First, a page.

The Bible itself turns out to be the best guidebook on how to contextualize and accommodate in evangelism.
Here are a few points we can draw from this:
- Jesus is Paul’s pattern for a kind of freedom that becomes the servant of all in order to save. In this mindset, motivated by love, we sacrifice our rights, preferences, and comforts, and redirect our resources and freedoms to evangelize.
- We tend to think “being all things to all people” has much to do with technique, but Paul shows us it is more about character. Changes in both technique and character are necessary.
- “Being all things to all men” is more about removing stumbling blocks to the gospel than adding elements that make us sound fashionable and popular to contemporaries.
- “Being all things to all men” has in mind the weak within the church as well as the unbelievers without.
- We can step into the world of other faiths, cultures, theologies, and the like, in order to bring them the truth of the gospel, but we should not become like them in their think- ing; we do it for the sake of the gospel. When the gospel is threatened, Paul focuses less on accommodation and more on defense of the truth (Gal. 1:10).
- We must avoid being wrongly influenced by people we are trying to engage; we can be informed about their cultural milieu without letting that change our theology or methods.
- The Bible itself turns out to be the best guidebook on how to contextualize and accommodate in evangelism.
- Paul uses the past tense of “made myself a slave” and “I have become”; this points to a moment in the past when he decided never to let anything become a stumbling block to the gospel. Thus, Paul can motivate people to follow suit by pointing both to Christ and His truth, and to Paul’s own actions—this is how he lived, not only how he talked.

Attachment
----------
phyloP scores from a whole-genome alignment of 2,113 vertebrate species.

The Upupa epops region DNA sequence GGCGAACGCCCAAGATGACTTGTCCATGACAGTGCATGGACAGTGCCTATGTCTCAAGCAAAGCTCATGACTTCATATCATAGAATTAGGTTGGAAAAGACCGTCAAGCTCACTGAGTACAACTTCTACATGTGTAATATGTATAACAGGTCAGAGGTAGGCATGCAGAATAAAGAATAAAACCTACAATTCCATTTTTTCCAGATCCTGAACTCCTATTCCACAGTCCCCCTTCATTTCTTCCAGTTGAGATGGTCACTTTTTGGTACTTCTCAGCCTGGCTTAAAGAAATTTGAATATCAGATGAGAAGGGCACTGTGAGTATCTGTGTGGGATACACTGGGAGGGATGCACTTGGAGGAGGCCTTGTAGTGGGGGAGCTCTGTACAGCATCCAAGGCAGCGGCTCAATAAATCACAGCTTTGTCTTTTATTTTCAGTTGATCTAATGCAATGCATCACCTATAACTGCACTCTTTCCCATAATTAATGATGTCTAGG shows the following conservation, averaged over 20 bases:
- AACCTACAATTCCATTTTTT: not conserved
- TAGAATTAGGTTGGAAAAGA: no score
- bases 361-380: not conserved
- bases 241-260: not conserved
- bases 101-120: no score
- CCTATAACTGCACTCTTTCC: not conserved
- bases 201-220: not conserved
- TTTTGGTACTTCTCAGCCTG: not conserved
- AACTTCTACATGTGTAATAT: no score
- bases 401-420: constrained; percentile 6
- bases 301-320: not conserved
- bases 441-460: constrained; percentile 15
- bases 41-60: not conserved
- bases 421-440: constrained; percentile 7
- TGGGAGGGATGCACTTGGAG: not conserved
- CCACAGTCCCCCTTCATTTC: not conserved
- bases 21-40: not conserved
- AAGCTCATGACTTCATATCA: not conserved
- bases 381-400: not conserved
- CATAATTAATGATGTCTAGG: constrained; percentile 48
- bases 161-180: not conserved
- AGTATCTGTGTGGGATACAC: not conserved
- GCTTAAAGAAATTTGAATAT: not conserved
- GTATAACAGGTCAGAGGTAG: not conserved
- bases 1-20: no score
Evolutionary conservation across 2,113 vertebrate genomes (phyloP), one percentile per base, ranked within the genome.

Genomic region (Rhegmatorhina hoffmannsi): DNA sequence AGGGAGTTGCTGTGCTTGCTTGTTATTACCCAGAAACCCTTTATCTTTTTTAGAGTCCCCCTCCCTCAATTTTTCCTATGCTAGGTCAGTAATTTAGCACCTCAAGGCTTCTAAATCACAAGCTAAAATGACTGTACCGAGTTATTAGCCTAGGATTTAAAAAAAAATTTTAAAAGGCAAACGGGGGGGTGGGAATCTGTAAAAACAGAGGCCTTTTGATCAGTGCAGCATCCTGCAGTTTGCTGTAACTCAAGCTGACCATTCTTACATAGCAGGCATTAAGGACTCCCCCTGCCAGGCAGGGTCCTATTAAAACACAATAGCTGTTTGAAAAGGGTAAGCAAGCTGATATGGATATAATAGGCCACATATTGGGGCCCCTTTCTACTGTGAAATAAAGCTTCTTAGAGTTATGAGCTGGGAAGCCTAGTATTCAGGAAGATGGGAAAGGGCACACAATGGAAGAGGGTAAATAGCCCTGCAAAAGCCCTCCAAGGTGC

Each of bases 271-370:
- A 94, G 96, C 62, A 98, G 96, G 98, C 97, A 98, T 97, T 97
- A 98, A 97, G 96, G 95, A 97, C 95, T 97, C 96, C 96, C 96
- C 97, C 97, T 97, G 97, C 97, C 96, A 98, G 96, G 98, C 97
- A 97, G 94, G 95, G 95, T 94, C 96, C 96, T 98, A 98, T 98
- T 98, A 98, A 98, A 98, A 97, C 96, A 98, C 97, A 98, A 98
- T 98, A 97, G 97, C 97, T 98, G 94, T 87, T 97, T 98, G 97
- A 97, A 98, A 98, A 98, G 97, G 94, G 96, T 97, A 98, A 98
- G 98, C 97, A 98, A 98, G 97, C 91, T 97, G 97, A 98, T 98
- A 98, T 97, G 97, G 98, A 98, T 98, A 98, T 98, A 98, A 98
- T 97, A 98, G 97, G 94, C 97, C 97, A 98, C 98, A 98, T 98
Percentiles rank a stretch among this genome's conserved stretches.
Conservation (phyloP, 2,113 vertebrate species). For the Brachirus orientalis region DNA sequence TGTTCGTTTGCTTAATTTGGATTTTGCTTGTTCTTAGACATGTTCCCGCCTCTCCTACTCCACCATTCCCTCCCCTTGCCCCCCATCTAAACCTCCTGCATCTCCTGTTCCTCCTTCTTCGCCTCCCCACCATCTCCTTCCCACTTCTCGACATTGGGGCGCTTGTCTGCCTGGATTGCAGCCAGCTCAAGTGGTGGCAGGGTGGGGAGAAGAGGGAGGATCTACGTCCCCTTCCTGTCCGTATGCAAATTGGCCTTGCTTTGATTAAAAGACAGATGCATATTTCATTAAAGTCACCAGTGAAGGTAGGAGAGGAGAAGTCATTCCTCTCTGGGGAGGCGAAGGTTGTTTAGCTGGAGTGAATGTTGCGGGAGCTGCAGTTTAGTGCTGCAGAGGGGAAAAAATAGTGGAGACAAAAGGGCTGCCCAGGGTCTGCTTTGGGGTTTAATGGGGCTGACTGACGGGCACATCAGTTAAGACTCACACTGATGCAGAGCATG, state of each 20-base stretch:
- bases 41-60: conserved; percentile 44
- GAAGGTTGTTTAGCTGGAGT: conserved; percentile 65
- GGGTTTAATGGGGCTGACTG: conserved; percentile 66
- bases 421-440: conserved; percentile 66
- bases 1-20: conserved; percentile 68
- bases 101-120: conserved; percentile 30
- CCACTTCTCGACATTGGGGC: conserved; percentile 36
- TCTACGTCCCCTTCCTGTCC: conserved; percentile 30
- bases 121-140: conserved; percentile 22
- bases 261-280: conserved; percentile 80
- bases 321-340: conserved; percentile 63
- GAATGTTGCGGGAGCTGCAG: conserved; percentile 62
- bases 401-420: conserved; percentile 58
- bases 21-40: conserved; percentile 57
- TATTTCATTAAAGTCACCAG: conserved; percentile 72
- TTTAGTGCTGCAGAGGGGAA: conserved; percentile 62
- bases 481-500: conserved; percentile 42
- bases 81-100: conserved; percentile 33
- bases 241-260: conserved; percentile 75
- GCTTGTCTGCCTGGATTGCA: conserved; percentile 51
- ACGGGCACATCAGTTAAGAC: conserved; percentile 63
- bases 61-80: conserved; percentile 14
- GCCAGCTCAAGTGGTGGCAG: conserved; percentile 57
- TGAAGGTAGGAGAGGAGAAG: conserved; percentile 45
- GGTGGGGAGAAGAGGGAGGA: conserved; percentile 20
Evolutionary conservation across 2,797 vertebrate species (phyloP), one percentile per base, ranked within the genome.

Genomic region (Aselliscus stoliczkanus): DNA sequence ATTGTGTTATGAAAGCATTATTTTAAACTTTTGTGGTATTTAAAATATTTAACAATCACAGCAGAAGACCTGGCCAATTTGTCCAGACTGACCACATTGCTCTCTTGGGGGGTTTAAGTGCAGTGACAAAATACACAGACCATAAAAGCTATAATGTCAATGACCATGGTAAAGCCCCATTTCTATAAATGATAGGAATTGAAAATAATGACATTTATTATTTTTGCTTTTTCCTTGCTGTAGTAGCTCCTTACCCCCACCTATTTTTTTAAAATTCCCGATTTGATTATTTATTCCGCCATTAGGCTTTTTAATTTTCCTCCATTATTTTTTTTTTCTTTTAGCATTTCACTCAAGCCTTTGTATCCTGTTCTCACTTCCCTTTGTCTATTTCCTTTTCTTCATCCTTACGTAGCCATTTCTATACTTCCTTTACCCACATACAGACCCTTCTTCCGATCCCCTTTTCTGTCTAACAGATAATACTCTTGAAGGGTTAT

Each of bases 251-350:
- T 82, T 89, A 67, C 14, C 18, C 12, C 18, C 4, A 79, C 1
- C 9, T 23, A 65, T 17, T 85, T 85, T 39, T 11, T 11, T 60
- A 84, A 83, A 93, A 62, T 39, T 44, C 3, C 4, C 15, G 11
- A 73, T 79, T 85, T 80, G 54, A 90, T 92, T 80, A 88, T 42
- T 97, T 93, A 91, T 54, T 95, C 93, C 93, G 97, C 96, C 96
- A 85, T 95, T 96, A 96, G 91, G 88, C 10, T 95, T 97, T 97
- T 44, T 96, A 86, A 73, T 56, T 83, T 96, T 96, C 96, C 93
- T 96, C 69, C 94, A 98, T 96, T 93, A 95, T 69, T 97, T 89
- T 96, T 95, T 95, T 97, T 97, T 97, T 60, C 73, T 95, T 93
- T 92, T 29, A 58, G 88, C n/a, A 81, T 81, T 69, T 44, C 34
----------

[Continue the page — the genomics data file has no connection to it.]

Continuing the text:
- Paul preached a thoroughly Jewish gospel message to the Athenians (in the sense of his reliance on the core biblical themes). There are elements of the gospel message that can- not change—this is the “full counsel of God” (WLC 159); and there are more flexible non-essential themes and concepts that we might lean more heavily upon depending on our audience.
- The Bible’s history and doctrine of salvation is that the creator God is fulfilling His covenant promises to restore His kingdom in the world by saving sinners through His amazing grace in Christ Jesus by the Spirit. We must never lose the Scripture’s own history and theological understanding of the way of salvation in preaching the gospel, for then, we will have lost the gospel.
PURITAN REFORMED JOURNAL
Volume 13, Number 2 • July 2021
Becoming All Things to All: Implications for Accommodation in Evangelism
By Joel Beeke